Date of Award


Document Type

Master's Thesis

Degree Name

Master of Science in Electrical Engineering (MS)

College, School or Department Name

Department of Electrical and Computer Engineering


Bruce A. Mork


It is an important and difficult challenge to protect modern interconnected power system from blackouts. Applying advanced power system protection techniques and increasing power system stability are ways to improve the reliability and security of power systems. Phasor-domain software packages such as Power System Simulator for Engineers (PSS/E) can be used to study large power systems but cannot be used for transient analysis. In order to observe both power system stability and transient behavior of the system during disturbances, modeling has to be done in the time-domain. This work focuses on modeling of power systems and various control systems in the Alternative Transients Program (ATP).

ATP is a time-domain power system modeling software in which all the power system components can be modeled in detail. Models are implemented with attention to component representation and parameters. The synchronous machine model includes the saturation characteristics and control interface. Transient Analysis Control System is used to model the excitation control system, power system stabilizer and the turbine governor system of the synchronous machine. Several base cases of a single machine system are modeled and benchmarked against PSS/E. A two area system is modeled and inter-area and intra-area oscillations are observed. The two area system is reduced to a two machine system using reduced dynamic equivalencing. The original and the reduced systems are benchmarked against PSS/E. This work also includes the simulation of single-pole tripping using one of the base case models. Advantages of single-pole tripping and comparison of system behavior against three-pole tripping are studied.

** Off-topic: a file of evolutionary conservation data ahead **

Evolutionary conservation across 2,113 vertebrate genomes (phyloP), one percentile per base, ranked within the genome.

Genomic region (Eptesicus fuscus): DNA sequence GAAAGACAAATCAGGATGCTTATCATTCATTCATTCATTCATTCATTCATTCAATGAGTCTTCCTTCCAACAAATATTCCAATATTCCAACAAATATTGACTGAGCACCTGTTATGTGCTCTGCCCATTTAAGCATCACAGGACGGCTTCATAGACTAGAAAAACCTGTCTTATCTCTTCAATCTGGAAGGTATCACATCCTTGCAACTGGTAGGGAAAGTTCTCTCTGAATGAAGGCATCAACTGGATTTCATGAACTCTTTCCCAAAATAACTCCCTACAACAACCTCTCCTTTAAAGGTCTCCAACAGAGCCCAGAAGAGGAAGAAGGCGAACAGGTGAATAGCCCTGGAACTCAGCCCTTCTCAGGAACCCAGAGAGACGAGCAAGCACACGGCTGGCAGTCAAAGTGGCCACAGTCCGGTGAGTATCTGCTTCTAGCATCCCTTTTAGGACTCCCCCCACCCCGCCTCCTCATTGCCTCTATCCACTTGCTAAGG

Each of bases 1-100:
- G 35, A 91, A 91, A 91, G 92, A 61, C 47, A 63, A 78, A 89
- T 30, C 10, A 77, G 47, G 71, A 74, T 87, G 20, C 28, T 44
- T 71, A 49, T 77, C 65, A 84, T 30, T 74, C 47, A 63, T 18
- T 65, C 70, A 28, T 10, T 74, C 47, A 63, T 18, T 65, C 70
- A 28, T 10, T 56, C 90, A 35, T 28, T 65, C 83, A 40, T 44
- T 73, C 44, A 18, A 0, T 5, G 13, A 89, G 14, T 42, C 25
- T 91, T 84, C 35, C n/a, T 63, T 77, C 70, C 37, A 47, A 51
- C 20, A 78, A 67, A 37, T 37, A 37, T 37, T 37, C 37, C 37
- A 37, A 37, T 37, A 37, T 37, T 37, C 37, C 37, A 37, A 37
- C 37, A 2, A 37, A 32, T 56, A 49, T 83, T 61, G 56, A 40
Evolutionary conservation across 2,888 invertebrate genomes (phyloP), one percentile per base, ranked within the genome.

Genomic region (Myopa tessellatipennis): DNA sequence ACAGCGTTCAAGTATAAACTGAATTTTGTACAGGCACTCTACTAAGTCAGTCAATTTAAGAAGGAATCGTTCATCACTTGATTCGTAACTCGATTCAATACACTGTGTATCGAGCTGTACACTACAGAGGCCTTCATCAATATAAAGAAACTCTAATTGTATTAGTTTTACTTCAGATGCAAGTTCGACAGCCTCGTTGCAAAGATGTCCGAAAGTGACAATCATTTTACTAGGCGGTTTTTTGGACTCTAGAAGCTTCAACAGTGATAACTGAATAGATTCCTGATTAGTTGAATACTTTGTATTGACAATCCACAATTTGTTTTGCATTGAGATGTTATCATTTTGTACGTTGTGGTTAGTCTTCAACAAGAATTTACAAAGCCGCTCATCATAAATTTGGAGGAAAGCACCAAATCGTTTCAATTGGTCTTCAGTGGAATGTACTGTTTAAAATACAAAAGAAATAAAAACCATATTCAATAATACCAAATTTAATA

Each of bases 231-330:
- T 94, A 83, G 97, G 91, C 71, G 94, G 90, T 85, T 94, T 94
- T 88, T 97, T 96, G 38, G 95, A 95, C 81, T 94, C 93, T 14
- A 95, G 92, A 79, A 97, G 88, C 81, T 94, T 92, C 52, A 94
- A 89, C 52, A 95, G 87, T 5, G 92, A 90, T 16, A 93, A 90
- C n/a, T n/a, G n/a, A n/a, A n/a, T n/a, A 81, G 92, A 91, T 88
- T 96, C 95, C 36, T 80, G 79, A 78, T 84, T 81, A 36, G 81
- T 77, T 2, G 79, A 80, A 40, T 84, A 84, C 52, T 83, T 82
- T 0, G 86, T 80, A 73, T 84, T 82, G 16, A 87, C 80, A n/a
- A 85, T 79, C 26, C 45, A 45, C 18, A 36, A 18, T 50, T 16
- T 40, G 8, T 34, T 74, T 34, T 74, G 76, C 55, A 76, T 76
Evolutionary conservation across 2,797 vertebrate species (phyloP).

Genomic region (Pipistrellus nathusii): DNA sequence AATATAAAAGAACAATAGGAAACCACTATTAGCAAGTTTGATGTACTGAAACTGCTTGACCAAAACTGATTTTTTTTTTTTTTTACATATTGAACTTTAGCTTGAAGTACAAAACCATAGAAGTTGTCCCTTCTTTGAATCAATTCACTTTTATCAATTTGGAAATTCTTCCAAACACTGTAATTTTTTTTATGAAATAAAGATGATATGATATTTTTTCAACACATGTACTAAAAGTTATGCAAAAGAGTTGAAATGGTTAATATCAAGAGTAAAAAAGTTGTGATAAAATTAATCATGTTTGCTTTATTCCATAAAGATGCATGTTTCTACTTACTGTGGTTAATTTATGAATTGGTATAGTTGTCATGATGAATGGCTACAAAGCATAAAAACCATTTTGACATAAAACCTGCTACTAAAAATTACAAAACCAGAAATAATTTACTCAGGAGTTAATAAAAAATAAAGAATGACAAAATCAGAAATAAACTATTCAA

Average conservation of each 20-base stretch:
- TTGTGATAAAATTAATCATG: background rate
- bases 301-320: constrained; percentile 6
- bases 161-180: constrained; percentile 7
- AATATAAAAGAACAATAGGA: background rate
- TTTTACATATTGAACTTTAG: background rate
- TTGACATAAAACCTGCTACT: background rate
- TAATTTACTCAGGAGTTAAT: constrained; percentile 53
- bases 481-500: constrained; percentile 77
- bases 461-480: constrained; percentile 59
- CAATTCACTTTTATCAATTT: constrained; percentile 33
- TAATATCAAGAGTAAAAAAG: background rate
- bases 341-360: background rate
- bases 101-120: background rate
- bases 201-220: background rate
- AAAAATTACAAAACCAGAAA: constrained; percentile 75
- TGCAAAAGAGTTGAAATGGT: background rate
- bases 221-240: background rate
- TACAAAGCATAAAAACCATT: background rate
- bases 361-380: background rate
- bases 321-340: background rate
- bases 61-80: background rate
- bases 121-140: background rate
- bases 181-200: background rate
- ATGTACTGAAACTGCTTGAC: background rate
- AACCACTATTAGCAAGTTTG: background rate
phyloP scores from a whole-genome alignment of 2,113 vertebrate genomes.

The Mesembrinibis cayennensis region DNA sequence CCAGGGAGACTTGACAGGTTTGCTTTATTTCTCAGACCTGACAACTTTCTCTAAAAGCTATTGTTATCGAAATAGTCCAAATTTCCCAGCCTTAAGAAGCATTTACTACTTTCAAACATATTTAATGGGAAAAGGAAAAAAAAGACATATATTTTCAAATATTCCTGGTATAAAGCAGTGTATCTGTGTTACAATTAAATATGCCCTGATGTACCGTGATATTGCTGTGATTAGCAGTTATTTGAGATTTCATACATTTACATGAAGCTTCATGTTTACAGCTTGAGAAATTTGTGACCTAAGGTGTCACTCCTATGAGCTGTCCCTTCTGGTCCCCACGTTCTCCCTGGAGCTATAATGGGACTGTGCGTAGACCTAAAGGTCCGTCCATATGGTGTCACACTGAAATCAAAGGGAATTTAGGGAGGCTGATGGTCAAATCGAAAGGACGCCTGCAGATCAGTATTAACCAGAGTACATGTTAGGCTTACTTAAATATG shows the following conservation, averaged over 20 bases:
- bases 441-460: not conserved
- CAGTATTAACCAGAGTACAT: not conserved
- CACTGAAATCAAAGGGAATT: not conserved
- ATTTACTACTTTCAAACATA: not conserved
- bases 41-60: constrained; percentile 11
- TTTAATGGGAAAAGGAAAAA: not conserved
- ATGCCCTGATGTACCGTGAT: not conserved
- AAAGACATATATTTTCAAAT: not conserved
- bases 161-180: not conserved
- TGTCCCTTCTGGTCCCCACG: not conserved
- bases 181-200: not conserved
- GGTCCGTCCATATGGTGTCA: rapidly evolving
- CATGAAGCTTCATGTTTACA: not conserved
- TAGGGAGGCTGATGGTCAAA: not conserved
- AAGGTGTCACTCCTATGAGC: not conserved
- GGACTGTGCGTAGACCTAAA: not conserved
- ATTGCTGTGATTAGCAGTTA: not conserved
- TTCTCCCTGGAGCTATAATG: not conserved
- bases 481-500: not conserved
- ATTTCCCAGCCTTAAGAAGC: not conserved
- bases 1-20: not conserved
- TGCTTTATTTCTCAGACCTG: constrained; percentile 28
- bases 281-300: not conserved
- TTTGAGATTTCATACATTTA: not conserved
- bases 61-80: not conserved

Results indicate that the built-in control system models in PSS/E can be effectively reproduced in ATP. The benchmarked models correctly simulate the power system dynamics. The successful implementation of a dynamically reduced system in ATP shows promise for studying a small sub-system of a large system without losing the dynamic behaviors. Other aspects such as relaying can be investigated using the benchmarked models. It is expected that this work will provide guidance in modeling different control systems for the synchronous machine and in representing dynamic equivalents of large power systems.